Two (3.6%) cases had positive family history of abortions, while only 1(1.8%) control had such history (p=1.000).
Among the cases, 36(64.3%) belonged to middle socioeconomic class, followed by 17(30.4%) lower socioeconomic class, and 3(5.4%) upper socioeconomic class. Likewise, among the controls, 42(75%) were middle class, followed by 14(25%) lower class (p=0.153).
Among the cases, frequency of consanguinity was 24(42.9%), while among the controls it was 13(23.2%) (p=0.044).


Discussion

RPL occurs due to multiple aetiologies; genetic factor is considered one of those aetiologies. Advances in molecular genetics technology provide an accurate and reliable tool for precise study of the genetic abnormalities associated with recurrent abortions.
The role of some thrombophilia in foetal loss has been well-studied in different populations. On the other hand, the role of FVL mutation is still under debate. Therefore, it is of great importance to explore the association between FVL mutation and RPL. The prevalence of FVL mutation was tested and calculated in both case and control groups. The presence of FVL mutation in cases was 5.4% while it was absent in the control group. All cases of FVL mutation were found in second trimester RPL.
FVL mutation has been proposed as one of the leading factors associated with poor pregnancy outcomes. In 1999 a study14 showed that pregnant women with serious complications have higher incidence of FVL mutation, predisposing them to higher risk of developing thrombosis compared to the control group. Similarly, one study15 reported that Lebanese women with recurrent idiopathic abortions had a significant difference of the prevalence of FVL mutation in favour of the cases. Moreover, a study on Tunisian women16 showed clearly the positive association between presence of FVL mutation and recurrent abortion. In Italy, a study17 also demonstrated association between unexplained late foetal loss and FVL mutation.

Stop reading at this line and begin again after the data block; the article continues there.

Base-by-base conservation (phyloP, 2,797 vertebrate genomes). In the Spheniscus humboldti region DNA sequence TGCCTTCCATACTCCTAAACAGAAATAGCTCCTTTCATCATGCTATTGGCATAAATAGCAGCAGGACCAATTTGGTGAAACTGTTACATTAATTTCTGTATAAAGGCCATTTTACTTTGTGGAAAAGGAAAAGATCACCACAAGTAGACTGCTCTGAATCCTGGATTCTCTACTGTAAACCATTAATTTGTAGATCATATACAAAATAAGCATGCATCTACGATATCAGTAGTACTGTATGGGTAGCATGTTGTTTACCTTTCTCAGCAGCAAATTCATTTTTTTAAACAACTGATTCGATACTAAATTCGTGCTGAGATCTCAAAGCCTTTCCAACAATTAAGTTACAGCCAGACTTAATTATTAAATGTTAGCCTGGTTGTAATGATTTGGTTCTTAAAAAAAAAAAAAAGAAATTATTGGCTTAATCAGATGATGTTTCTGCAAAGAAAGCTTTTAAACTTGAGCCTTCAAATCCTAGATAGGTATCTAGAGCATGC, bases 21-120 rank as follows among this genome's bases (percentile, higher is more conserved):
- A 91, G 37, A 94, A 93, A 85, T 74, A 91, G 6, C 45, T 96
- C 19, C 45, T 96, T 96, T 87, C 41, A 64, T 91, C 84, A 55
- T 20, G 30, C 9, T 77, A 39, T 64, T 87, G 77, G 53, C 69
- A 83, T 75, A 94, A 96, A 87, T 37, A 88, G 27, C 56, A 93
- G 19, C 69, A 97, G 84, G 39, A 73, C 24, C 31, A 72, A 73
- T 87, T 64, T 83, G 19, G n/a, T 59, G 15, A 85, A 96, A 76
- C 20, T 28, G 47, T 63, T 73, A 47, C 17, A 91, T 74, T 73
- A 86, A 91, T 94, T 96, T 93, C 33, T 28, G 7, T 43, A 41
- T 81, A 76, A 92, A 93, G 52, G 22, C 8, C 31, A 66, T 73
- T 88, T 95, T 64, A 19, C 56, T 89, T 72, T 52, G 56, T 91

Similar conclusion has been reached between FVL mutation and recurrent miscarriages among Greek women.18 Moreover, association of FVL mutation with recurrent abortion was also reported among Israeli women in a study.19 Another study20 showed that there was a strong association between FVL mutation and foetal loss in Brazilian women.
Our study clearly demonstrated that the family history of abortions was insignificant.
There are several studies which show that there is no significant association between FVL mutation and thrombophilia. In 1996, a study21 failed to show association between FVL mutation and recurrent foetal loss among European women participating in a European prospective cohort study on thrombophilia. Another study22 reported similar findings involving 40 American women having recurrent foetal losses.
This discrepancy can be explained based on the genetic background variation in different populations. In addition, the difference in sample size between the various studies may be a good explanation for divergent conclusions. In our study, 5.4% women with RPL who carried the FVL mutation had heterozygous genotype; only 0% had homozygous, while all control subject had no FVL mutation.
In terms of limitations, the study had subjects only from one ethnic group at only one centre. Hence, long-term outcomes need to be explored by a large multi-centre study.

Despite the limitations

Further studies should be performed to explore the possibility of screening policy for persons who are at risk for genetic thrombophilia. Our data may be used for future investigative and surveillance studies.
Besides, awareness must be generated among medical personnel with regard to FVL mutation and its role in different thromboembolic events.


Conclusion

FVL mutation is an important cause of thrombosis. Our results showed that FVL mutation is significantly associated with RPL.


Reference